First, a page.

I like to think it’s good to be Brian Wood. Not only do you get to mess around in the Star Wars Universe, but with limited time to play in that particular sandbox, you’re able to go for broke, not worry about filler, and tell some pretty great stories.
Star Wars #19 kicks off what is likely to be the final arc of this series, so what better way to go out than to bring together the four main heroes that we followed from the desert of Tatooine to the forest of Endor in the original trilogy. When deep cover Rebel operative Seren Song finds herself on the run from one of the galaxy’s greatest bounty hunters (it’s not Fett, calm down), she reaches out to childhood friend, Princess Leia, and the Alliance for help. After the debacle that was the Arrochar incident in the last arc, it is agreed upon by the Alliance top brass that resources cannot be devoted to recovering one soldier. Instead, Han, Luke, and Chewie get recruited. After all, when it comes to rescue missions, these guys are old pros. As it turns out, Song is pretty resourceful, staying one step ahead of her pursuer, which also means she’s one step ahead of her rescuers as well, making things a little difficult for Leia and the boys. With no leads and a bounty hunter on their tail, our intrepid Rebel heroes have their work cut out for them next month.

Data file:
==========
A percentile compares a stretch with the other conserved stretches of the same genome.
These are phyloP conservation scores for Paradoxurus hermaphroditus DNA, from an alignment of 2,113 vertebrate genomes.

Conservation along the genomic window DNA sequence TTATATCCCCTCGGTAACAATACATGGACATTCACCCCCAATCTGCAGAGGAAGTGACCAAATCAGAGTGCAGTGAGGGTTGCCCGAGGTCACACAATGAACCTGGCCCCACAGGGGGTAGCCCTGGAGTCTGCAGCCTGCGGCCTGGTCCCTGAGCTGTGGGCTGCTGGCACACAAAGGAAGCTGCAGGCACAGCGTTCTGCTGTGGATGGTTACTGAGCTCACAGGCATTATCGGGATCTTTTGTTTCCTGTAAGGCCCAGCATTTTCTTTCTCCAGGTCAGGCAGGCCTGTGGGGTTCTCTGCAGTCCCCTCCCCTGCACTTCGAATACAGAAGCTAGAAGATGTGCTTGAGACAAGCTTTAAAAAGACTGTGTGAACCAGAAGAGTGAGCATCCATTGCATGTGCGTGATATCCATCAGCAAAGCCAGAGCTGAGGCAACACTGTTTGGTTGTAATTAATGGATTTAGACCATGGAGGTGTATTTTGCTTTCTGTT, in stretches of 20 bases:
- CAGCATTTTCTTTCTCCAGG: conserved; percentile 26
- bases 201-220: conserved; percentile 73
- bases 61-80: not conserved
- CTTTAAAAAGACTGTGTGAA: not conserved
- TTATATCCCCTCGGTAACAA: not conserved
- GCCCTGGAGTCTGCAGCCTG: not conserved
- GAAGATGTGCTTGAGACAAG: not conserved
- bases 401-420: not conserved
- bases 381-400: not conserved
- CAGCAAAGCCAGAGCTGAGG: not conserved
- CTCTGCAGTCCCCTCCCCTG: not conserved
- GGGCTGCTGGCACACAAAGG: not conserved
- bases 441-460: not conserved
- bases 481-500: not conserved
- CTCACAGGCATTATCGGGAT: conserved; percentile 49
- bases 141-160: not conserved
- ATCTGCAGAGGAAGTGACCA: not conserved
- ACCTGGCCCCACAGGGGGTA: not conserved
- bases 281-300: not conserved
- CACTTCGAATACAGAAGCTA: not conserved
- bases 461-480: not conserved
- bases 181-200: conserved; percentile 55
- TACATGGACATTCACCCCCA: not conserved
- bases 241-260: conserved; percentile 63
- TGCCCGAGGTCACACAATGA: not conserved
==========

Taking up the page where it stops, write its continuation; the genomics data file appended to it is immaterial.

It’s a slow start, but you can’t have all the fun right out of the gate. Wood looks to be pacing this particular story out, and with a more focused arc, he can afford to do so. So far, much of what Wood has written for this series (with the exception of the two-issue Vader mini-arc) has taken place across multiple storylines, following characters in different locations as they gradually converge. This time around, we have only two major plotlines to follow: Seren and the Rebel quartet. There is no cutting away after three or four pages, so the more relaxed pace is more evident. However, that is not to say you won’t find the action you’ve come to expect. The centerpiece spectacle involves a fast-paced skirmish between the Millennium Falcon and the IG-2000 high above Lotho Minor, so don’t think you’re left hanging. Speaking of which, having the droid bounty hunter IG-88 show up on Lotho Minor, a junkyard planet, to many Star Wars fans, may evoke memories of Dash Rendar’s encounter with him in Shadows of the Empire. Now the music’s in your head…
Issue #19 also sees the return of original series artist Carlos D’Anda, following a six-month absence. His sharp, yet gritty style always maintains the “lived-in” look that gives the Star Wars Universe its character. Combined with Gabe Eltaeb’s color, moments like a Y-Wing blasting off through a pile of trash into a twilight sky is a feast for the eyes, and since this issue is rife with character moments, D’Anda gives our beloved Rebel heroes plenty of beautifully expressive face time. As a bonus, D’Anda even includes the famous four-shot in the Falcon cockpit from A New Hope, swapping out Ben Kenobi for Leia. It’s a brilliant throwback that solidifies the idea that the band is back together.
Star Wars’ time at Dark Horse continues to count down, and the gap between A New Hope and The Empire Strikes Back gets filled in a little bit more each month, but will Brian Wood manage to get us to Hoth in the little time he has left? We’ll just have to wait and see.
Star Wars #19 is available today from Dark Horse Comics!